Summary: Physicists report their findings about neurons and brain activity goes against conventional belief and could call into question thousands of scientific studies. They also believe their findings could impact new research into the origins of neurodegenerative diseases.
Source: Bar-Ilan University.
Neurons are the basic computational building blocks that compose our brain. Their number is approximately one Tera (trillion), similar to Tera-bits in midsize hard discs. According to the neuronal computational scheme, which has been used for over a century, each neuron functions as a centralized excitable element. The neuron accumulates its incoming electrical signals from connecting neurons through several terminals, and generates a short electrical pulse, known as a spike, when its threshold is reached.
Using new types of experiments on neuronal cultures, a group of scientists, led by Prof. Ido Kanter, of the Department of Physics at Bar-Ilan University, has demonstrated that this century-old assumption regarding brain activity is mistaken.
In an article published today in the journal Scientific Reports, the researchers go against conventional wisdom to show that each neuron functions as a collection of excitable elements, where each excitable element is sensitive to the directionality of the origin of the input signal. Two weak inputs from different directions (e.g., “left” and “right”) will not sum up to generate a spike, while a strong input from “left” will generate a different spike waveform than that from the “right”.
“We reached this conclusion using a new experimental setup, but in principle these results could have been discovered using technology that has existed since the 1980s. The belief that has been rooted in the scientific world for 100 years resulted in this delay of several decades,” said Prof. Kanter and his team of researchers, including Shira Sardi, Roni Vardi, Anton Sheinin, and Amir Goldental.
The new results call for a re-examination of neuronal functionalities beyond the traditional framework and, in particular, for an examination into the origin of degenerative diseases. Neurons which are incapable of differentiating between “left” and “right” — similar to distortions in the entire human body — might be a starting point for discovering the origin of these diseases.
The new realization for the computational scheme of a neuron calls into question the spike sorting technique which is at the center of activity of hundreds of laboratories and thousands of scientific studies in neuroscience. This method was mainly invented to overcome the technological barrier to measure the activity from many neurons simultaneously, using the assumption that each neuron tends to fire spikes of a particular waveform which serves as its own electrical signature. However, this assumption, which resulted from enormous scientific efforts and resources, is now questioned by the work of Kanter’s lab.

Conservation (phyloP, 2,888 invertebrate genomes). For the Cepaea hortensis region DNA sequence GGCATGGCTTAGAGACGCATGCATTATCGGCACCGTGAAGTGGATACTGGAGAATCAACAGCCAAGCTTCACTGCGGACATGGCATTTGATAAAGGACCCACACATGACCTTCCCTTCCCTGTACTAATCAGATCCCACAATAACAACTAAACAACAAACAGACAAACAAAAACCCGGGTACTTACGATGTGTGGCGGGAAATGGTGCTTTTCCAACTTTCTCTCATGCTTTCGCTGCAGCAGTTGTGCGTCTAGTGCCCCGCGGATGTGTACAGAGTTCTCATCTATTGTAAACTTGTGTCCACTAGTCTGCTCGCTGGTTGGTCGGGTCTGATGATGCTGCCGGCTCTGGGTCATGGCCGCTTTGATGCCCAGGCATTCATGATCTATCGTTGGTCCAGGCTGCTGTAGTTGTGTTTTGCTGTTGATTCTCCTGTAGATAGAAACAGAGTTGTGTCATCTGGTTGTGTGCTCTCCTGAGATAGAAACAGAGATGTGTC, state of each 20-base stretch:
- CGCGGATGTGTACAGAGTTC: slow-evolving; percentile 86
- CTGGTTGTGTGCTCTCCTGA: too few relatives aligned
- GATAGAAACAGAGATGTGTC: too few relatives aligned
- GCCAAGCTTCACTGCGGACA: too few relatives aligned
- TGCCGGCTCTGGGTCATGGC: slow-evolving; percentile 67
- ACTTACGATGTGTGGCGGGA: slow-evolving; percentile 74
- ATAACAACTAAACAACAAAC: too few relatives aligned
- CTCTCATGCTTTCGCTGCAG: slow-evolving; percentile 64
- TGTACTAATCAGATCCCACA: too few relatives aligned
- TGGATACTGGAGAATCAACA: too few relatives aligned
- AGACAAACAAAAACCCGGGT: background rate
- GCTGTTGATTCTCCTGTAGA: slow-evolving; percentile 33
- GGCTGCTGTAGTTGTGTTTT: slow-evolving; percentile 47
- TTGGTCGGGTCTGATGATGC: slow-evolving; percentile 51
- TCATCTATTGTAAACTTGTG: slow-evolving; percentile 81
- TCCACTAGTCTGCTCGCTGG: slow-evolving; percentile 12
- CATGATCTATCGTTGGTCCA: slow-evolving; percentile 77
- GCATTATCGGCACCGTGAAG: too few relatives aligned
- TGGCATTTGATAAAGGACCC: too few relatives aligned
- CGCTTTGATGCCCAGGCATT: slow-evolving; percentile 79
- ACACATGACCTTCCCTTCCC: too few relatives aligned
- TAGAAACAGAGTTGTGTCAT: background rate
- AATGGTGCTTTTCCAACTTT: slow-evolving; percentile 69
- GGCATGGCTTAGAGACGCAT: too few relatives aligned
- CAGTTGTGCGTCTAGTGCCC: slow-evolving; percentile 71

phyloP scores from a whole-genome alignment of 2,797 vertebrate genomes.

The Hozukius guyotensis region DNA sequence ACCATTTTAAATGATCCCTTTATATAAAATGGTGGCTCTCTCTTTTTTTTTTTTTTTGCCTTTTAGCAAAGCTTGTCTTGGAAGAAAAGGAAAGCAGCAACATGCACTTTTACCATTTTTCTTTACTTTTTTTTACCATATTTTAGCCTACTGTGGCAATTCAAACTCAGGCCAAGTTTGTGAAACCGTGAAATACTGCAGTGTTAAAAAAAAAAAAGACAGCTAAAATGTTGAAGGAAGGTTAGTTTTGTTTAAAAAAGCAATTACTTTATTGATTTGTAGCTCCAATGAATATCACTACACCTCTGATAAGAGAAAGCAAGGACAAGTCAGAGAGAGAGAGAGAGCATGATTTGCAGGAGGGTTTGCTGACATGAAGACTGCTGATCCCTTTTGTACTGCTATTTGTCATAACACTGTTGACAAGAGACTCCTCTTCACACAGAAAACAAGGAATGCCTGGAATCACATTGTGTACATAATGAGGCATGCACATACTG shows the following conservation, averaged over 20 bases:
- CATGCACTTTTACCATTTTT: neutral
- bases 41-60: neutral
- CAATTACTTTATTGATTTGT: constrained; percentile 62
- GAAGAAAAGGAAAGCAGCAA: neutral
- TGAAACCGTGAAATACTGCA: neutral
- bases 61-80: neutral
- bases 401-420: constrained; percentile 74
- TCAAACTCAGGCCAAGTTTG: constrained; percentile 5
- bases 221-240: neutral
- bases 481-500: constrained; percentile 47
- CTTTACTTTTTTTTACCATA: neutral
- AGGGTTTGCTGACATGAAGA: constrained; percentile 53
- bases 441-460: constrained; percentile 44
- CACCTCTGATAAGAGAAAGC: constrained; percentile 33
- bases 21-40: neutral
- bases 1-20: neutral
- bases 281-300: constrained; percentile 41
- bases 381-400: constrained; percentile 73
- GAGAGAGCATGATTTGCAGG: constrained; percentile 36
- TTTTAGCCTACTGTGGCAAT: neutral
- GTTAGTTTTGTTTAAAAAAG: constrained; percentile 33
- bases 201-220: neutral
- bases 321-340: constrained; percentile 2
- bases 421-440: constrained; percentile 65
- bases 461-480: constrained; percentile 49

Funding: This research is supported in part by the TELEM grant of the Council for Higher Education in Israel.
Source: Elana Oberlander – Bar-Ilan University
Publisher: Organized by NeuroscienceNews.com.
Image Source: NeuroscienceNews.com image is credited to Tommy Leonardi.
Original Research: Full open access research for “New Types of Experiments Reveal that a Neuron Functions as Multiple Independent Threshold Units” by Shira Sardi, Roni Vardi, Anton Sheinin, Amir Goldental & Ido Kanter in Scientific Reports. Published online December 21 2017 doi:10.1038/s41598-017-18363-1
New Types of Experiments Reveal that a Neuron Functions as Multiple Independent Threshold Units
Neurons are the computational elements that compose the brain and their fundamental principles of activity are known for decades. According to the long-lasting computational scheme, each neuron sums the incoming electrical signals via its dendrites and when the membrane potential reaches a certain threshold the neuron typically generates a spike to its axon. Here we present three types of experiments, using neuronal cultures, indicating that each neuron functions as a collection of independent threshold units. The neuron is anisotropically activated following the origin of the arriving signals to the membrane, via its dendritic trees. The first type of experiments demonstrates that a single neuron’s spike waveform typically varies as a function of the stimulation location. The second type reveals that spatial summation is absent for extracellular stimulations from different directions. The third type indicates that spatial summation and subtraction are not achieved when combining intra- and extra- cellular stimulations, as well as for nonlocal time interference, where the precise timings of the stimulations are irrelevant. Results call to re-examine neuronal functionalities beyond the traditional framework, and the advanced computational capabilities and dynamical properties of such complex systems.
“New Types of Experiments Reveal that a Neuron Functions as Multiple Independent Threshold Units” by Shira Sardi, Roni Vardi, Anton Sheinin, Amir Goldental & Ido Kanter in Scientific Reports. Published online December 21 2017 doi:10.1038/s41598-017-18363-1